Everybody knows how uninteresting it is to read a website or app's privacy page. These pages – often found after installing a new app or software, for example – list in detail every single policy the website owner or app maker has in relation to user privacy.

Users, however, tend to skip to the end to click the “accept” button without actually reading everything. And because they didn't read everything, they are uninformed about the company's plans with regards to their information, among other things.

Apple knows that very well and has decided to give its own privacy page a refresh, just to make it more interesting and easy to read. Engadget noted that the refreshed page now looks like it was made to market a product, not present users with a long list of policies about how the company treats user information and Siri recordings and such.

Apple's new Privacy page uses all elements found in other pages designed to promote its products. It uses bold fonts, interactive animations and colors to capture attention. And unlike other privacy ages with long lines to read, the refreshed pages only uses a few words to describe how every app protects a user's privacy.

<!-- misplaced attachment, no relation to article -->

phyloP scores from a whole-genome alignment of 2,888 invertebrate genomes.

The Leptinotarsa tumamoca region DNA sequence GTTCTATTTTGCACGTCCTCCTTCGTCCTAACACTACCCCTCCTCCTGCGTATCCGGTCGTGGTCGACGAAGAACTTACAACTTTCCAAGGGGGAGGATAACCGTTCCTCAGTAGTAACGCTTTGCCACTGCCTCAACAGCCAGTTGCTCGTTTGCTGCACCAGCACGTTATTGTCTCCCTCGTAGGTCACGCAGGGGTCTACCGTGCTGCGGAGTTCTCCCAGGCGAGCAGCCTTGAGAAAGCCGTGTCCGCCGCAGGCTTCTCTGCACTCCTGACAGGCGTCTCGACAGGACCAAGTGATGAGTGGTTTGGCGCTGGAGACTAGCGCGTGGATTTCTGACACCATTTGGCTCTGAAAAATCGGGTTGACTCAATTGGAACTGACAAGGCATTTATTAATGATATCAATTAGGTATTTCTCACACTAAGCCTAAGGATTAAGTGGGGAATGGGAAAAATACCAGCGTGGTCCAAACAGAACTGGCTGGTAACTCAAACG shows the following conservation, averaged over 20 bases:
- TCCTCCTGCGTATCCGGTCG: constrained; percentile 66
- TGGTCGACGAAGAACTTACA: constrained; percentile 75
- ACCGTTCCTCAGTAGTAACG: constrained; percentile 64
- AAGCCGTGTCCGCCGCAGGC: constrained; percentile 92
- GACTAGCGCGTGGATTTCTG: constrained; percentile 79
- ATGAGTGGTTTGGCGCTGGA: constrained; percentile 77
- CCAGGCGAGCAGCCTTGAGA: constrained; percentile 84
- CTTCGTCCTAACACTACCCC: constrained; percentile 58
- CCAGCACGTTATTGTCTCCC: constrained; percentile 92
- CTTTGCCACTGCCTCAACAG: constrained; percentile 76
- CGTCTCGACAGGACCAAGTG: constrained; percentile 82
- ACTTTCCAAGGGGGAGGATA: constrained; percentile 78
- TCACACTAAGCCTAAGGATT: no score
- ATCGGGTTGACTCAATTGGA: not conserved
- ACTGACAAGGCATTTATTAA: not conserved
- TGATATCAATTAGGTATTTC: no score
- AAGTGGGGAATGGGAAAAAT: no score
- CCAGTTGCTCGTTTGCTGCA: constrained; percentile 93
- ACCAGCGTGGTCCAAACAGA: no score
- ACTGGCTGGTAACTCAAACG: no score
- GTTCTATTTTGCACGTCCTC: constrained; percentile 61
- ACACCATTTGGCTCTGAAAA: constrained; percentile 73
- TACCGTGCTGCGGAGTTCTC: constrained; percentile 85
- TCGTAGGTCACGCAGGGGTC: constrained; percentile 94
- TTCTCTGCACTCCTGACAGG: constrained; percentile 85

Take Apple's description for the Maps app, for example. “ Maps makes your location history, history,” the first line in a bold font said. “The Maps app doesn’t associate your data with your Apple ID, and Apple doesn’t keep a history of where you’ve been,” it continued.

Clicking on the “+” icon reveals more details, summarized in an easy to understand explanation that's only two paragraphs long. By doing this, Apple makes what was previously boring, now interesting and easy to digest.

Interactive animations accompany each app description. These animations all start with the app icon, then turn into an interesting animation that visually describes how the apps protect user privacy. Animations will play twice by default, but can be played again with a click on the play button.

Descriptions and animations for each app is enclosed in a colorful box meant to capture and retain user attention. Apple also updated the Features, Control, Transparency Report and Privacy Policy tabs to make them easier to read. Indeed, this is a far cry from how privacy pages were originally designed.

Apple removed a HKmap.live mobile application from the App Store after criticism by Beijing Apple refreshed its Privacy page to make it easier to read. Photo: AFP / Philip FONG